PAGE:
Something interesting and kinda strange happened while I was flipping through channels and came across a cartoon a few weeks ago.  An animated character decided to have a “perfect day,” but as events unfolded, more and more worry and fear began halting all progress toward this goal.

Everything the character starts to do—games, eating favorite foods, even walking—becomes fodder for an escalating anxiety which leads him, eventually, to an isolation chamber, after arriving at this startling conclusion: What if he eats the ice cream and it’s not as good as he imagined? What if he falls down while he’s walking? What if his friends, who are now carrying him so he doesn’t fall, trip and drop him? What if the music he wants to hear isn’t beautiful enough?

In the isolation chamber, where the character will now have a perfect day because he won’t have to see, hear, smell, taste or feel, I started having an out of body experience, thinking, wow, who wrote this episode, Rinpoche? The Dalai Lama? Richard Gere?

Because in Mahayana Buddhism’s Heart Sutra, the prevailing wisdom involves exactly that: no eyes, no ears, no nose, no tongue, no body, no mind.

Later, unsurprisingly, the character starts missing ice cream and walking and games and his friends, breaks out of the chamber, and goes back into the world. At first glance, someone, especially a child, might be confused by the reversal. If all those things were keeping him from having a perfect day, how could he have a perfect day now, when he’s back in the middle of it all?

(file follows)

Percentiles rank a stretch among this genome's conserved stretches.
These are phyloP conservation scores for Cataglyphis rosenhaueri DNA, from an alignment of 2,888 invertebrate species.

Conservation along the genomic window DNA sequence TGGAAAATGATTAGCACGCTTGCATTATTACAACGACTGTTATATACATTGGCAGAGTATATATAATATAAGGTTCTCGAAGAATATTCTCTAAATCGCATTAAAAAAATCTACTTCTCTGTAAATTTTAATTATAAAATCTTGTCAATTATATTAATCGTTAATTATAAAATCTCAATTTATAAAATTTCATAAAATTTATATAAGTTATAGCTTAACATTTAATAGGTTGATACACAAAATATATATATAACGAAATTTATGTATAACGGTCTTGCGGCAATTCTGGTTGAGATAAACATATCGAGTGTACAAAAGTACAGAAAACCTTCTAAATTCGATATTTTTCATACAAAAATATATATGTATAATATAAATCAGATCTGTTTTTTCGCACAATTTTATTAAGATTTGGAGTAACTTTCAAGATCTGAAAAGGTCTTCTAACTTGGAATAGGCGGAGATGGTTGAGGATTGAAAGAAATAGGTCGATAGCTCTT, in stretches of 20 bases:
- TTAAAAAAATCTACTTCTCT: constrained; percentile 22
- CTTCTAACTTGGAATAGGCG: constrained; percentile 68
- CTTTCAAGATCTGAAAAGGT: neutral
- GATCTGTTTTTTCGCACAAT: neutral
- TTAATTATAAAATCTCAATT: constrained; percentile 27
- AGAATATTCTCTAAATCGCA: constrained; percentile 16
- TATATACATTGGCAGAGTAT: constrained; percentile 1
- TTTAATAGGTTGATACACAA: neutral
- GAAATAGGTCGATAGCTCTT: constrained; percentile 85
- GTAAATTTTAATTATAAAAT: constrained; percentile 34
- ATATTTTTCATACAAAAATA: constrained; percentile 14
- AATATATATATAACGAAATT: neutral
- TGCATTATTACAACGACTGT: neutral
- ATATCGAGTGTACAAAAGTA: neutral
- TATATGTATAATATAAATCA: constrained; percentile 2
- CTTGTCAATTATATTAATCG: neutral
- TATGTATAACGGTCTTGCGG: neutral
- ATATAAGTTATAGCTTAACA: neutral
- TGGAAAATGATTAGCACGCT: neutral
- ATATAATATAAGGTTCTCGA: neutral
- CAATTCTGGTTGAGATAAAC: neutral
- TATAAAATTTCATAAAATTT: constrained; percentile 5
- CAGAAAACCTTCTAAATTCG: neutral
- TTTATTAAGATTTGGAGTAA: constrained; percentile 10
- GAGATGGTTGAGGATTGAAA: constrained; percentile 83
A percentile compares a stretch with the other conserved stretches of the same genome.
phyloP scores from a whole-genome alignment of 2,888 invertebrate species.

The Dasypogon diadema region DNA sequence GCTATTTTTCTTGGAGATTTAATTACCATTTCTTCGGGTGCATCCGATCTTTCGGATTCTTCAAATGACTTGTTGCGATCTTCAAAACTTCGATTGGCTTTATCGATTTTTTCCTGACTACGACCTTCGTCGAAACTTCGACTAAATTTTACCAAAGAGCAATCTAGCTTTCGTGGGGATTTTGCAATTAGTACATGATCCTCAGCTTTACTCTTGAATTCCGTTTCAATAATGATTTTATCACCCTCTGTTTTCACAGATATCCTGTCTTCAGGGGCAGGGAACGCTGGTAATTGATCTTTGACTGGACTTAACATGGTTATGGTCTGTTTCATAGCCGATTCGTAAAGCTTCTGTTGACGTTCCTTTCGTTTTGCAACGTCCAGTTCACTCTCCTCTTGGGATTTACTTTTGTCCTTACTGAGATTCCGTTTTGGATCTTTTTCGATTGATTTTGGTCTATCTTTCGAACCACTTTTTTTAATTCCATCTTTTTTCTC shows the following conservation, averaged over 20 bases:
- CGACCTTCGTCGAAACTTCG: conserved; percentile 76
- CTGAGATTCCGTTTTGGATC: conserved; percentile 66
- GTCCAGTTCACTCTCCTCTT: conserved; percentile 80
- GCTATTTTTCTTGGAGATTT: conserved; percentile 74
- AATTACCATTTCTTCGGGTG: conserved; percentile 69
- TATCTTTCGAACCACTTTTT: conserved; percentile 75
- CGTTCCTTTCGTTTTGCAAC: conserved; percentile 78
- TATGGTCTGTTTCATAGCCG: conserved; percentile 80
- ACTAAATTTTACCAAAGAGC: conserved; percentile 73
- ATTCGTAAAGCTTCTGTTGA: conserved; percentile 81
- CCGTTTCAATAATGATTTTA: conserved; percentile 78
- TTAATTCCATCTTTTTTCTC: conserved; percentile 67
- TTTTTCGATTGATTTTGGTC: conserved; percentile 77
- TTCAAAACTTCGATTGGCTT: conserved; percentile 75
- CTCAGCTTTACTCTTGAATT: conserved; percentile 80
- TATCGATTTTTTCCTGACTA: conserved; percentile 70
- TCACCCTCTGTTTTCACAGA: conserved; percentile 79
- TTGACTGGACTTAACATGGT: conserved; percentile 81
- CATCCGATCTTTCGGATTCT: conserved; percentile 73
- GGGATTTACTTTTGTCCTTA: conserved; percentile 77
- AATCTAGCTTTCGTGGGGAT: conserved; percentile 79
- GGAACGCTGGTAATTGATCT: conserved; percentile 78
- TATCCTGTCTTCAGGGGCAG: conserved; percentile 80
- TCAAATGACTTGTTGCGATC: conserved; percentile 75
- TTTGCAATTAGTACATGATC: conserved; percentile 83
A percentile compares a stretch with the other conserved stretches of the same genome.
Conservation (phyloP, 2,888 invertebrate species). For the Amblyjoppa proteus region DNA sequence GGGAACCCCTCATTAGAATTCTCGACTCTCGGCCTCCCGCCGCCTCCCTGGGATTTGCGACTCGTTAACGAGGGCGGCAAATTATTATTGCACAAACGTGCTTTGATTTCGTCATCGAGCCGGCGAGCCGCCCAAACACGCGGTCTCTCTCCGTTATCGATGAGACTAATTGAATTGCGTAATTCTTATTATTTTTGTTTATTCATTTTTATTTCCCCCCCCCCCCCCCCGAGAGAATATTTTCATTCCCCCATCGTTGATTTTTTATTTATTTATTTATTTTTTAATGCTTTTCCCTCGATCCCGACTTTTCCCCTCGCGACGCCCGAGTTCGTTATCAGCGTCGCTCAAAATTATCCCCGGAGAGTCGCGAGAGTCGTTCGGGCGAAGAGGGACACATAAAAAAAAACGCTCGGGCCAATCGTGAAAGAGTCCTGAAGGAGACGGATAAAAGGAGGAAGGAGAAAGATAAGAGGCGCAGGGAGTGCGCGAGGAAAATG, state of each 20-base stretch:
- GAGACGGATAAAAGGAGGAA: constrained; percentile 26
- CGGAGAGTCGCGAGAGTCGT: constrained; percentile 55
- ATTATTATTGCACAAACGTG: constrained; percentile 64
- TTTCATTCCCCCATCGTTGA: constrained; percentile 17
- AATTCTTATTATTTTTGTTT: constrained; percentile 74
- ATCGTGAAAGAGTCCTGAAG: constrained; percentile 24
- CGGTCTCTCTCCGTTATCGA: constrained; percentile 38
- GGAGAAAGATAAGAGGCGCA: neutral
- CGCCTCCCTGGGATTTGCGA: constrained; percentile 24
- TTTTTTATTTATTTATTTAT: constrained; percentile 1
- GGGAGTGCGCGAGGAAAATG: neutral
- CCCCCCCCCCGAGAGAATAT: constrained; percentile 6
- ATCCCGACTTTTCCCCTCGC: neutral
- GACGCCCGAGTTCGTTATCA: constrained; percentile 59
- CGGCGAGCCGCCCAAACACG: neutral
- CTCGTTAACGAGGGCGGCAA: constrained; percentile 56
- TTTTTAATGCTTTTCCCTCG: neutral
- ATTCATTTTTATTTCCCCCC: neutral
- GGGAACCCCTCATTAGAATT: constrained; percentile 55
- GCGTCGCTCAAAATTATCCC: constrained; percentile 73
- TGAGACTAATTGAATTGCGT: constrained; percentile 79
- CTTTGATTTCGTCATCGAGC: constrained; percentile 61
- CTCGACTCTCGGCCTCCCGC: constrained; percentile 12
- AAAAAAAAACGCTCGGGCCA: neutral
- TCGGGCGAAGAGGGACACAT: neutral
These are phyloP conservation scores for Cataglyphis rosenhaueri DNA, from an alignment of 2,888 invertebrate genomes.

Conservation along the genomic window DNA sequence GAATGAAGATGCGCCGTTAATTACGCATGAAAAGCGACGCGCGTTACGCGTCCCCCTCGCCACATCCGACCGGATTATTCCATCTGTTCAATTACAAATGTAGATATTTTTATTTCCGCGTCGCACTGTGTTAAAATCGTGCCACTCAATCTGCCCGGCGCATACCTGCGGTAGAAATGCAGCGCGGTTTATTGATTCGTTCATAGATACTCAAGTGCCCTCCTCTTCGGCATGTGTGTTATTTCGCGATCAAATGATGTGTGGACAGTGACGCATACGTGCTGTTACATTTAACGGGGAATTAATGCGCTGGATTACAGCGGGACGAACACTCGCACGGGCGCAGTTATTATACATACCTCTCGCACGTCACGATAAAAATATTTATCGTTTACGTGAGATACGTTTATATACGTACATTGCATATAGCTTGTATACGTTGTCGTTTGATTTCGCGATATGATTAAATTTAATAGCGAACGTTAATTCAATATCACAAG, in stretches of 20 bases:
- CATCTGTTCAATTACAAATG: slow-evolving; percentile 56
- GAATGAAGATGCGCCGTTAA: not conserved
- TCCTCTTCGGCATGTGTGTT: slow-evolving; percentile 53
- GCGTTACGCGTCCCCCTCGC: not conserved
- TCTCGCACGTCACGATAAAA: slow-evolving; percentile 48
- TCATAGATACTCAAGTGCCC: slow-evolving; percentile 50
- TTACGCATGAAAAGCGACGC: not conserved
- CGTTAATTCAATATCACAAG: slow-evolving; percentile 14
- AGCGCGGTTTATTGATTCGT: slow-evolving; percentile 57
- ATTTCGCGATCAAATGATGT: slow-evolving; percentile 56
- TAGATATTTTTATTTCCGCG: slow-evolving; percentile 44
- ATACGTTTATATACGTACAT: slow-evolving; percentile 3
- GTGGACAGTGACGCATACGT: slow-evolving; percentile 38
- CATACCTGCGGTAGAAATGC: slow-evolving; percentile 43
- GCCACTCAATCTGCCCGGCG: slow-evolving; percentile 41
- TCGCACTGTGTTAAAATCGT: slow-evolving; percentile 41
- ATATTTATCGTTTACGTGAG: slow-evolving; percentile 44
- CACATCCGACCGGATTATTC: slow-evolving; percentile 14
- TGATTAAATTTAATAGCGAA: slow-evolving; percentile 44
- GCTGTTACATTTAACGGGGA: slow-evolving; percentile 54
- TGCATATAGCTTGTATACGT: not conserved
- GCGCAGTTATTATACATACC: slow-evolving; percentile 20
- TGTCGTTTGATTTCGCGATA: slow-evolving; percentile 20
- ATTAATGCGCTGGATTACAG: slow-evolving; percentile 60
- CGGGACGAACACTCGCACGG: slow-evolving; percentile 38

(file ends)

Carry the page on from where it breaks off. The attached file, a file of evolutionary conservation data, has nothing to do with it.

In one short Buddhist tale, a person with a pack (burden) is climbing a hill. After a long time, they stop, remove the pack, rest, and look all around them, and become enlightened. Then eventually they put the burden back on and keep going.

And I guess that’s what this character did in this silly, simple little cartoon. Even kids would understand this, on some level, beneath the laughter. I felt lucky to have stumbled on this episode by accident, ’cause I’d forgotten about the story of the uphill walk. I hadn’t thought about it in a long time.

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